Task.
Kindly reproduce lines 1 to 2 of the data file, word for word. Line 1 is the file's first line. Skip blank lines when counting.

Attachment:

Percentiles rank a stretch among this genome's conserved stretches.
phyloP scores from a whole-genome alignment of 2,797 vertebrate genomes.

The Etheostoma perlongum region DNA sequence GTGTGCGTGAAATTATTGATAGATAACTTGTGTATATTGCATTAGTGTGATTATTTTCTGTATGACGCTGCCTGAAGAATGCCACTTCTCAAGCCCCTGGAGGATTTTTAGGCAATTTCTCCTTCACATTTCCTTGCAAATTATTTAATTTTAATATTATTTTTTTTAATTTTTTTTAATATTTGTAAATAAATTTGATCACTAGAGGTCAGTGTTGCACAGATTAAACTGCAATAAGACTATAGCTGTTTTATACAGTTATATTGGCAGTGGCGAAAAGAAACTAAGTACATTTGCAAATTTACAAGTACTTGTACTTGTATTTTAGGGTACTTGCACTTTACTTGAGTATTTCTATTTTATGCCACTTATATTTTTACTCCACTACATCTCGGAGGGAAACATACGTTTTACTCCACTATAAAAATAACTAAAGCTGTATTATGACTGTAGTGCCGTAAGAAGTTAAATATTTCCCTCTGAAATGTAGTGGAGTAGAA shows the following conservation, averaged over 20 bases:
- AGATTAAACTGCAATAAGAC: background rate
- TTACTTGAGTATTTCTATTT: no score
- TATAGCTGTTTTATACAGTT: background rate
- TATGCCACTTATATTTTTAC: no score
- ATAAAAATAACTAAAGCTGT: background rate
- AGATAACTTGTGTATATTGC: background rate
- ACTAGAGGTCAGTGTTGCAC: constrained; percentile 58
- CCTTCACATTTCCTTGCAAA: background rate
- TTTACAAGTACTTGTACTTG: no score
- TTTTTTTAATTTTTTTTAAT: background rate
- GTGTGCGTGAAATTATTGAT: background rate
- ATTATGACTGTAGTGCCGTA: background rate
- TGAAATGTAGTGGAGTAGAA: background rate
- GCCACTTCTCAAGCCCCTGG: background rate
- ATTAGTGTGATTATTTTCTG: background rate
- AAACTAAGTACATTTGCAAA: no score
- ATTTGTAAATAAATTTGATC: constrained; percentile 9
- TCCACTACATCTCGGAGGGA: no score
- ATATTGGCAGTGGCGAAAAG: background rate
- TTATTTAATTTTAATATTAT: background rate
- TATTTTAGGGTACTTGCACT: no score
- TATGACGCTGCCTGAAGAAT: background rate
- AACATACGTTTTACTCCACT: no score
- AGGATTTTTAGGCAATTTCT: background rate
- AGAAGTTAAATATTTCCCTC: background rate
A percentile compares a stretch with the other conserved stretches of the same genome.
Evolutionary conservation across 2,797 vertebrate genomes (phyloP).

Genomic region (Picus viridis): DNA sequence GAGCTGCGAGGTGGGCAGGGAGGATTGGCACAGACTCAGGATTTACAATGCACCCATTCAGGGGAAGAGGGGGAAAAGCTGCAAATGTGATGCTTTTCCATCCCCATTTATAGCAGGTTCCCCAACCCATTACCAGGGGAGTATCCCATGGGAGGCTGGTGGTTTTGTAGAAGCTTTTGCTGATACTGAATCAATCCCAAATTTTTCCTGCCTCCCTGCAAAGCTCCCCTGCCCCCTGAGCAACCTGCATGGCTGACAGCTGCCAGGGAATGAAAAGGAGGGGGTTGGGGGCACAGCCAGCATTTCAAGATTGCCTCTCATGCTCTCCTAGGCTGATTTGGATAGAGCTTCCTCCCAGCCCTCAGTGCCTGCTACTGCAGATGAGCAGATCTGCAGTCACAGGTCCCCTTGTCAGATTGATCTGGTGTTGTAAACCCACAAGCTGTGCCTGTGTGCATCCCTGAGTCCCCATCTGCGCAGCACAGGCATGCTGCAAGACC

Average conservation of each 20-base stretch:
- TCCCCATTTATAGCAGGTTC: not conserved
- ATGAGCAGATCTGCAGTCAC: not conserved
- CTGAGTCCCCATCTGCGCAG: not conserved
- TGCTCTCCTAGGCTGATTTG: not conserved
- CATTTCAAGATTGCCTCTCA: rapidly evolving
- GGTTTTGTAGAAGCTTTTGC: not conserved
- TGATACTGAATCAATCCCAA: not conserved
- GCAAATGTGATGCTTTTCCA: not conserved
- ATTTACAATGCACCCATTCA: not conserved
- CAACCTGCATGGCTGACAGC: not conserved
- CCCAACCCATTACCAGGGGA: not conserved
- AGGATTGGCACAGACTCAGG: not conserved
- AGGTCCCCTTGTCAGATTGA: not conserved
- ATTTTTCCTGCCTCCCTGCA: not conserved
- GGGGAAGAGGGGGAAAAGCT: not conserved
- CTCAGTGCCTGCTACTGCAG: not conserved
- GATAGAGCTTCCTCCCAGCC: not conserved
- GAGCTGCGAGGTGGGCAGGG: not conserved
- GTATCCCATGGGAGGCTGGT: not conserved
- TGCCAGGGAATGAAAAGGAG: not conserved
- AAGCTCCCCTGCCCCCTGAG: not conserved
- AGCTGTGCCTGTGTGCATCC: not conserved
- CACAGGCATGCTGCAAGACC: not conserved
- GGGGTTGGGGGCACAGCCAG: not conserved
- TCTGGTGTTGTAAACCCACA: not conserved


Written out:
Percentiles rank a stretch among this genome's conserved stretches.
phyloP scores from a whole-genome alignment of 2,797 vertebrate genomes.